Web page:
“If we make people wait 30 minutes on the phone, they will walk away,” Lee said. “If we don’t do better this year, we are toast.”
Trent Cumming, 45, said he would have missed out on coverage if an enrollment counselor hadn’t come to his apartment on a Saturday morning. He couldn’t get through the website on his own at the deadline in March.
The Studio City consultant was uninsured when he was diagnosed with skin cancer on his cheek last fall. He said he didn’t have $5,000 for the surgery and put it off.
Using his Silver policy, he paid a few hundred dollars and had a successful surgery on his basal cell carcinoma in June.
“This coverage changed my life and I got the surgery I needed,” he said.
Cumming is now featured in the state’s $95-million marketing and outreach campaign showcasing personal stories of the newly insured. The state is also investing heavily in ads targeting Latinos, who make up nearly half of the state’s uninsured population eligible for subsidized coverage.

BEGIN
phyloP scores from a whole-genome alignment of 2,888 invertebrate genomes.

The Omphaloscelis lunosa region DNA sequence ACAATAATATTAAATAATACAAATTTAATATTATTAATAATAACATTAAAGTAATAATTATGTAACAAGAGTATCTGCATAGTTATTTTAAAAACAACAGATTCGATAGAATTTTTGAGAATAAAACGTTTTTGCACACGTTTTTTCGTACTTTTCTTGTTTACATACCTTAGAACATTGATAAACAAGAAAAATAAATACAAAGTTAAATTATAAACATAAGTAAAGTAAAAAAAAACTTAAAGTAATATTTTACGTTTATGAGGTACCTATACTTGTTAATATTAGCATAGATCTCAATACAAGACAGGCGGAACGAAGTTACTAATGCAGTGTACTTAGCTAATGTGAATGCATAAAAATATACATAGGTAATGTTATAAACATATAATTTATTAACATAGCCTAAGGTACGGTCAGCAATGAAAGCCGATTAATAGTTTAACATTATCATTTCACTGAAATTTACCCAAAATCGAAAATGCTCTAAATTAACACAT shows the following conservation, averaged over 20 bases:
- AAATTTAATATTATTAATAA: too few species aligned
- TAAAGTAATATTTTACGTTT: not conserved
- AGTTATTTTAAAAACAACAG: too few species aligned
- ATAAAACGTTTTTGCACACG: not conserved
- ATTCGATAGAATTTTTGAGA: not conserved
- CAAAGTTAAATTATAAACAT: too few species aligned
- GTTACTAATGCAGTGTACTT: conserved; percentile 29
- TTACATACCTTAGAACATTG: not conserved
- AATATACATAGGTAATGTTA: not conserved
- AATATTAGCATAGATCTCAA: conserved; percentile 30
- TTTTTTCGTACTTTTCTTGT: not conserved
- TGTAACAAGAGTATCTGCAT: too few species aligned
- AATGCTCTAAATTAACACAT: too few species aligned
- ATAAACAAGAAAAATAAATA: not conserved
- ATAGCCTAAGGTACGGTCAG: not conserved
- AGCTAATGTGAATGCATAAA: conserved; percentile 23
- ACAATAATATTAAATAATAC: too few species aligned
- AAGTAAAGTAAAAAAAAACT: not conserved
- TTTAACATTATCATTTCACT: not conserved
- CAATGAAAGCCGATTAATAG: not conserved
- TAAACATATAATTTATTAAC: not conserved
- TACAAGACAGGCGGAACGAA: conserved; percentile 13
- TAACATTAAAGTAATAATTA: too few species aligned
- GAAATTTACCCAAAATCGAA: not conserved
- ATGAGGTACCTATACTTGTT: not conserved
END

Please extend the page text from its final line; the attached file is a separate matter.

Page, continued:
In California’s marketplace, rates have remained fairly stable for the second year. The average rate increase statewide is 4.2%, according to the exchange. Some people will pay more — 13% of exchange customers face an increase of 8% or more.
There are also ongoing complaints about the narrow provider networks insurers have deployed to hold down premiums.
The uninsured people left to reach in California are disproportionately male, Latino and eligible for less federal financial help with their premiums because of slightly higher incomes.
Many of the people who signed up initially were closer to the federal poverty line and often paid just a few dollars a month for health insurance thanks to generous federal subsidies. The remaining uninsured are closer to the cutoff for those federal dollars, meaning they will pay more of the premium themselves.
Mollyann Brodie, a senior vice president at the Kaiser Family Foundation, said “this second enrollment period, almost by definition, ends up being tougher because there’s a tougher group left to enroll.”
Times staff writer Soumya Karlamangla contributed to this report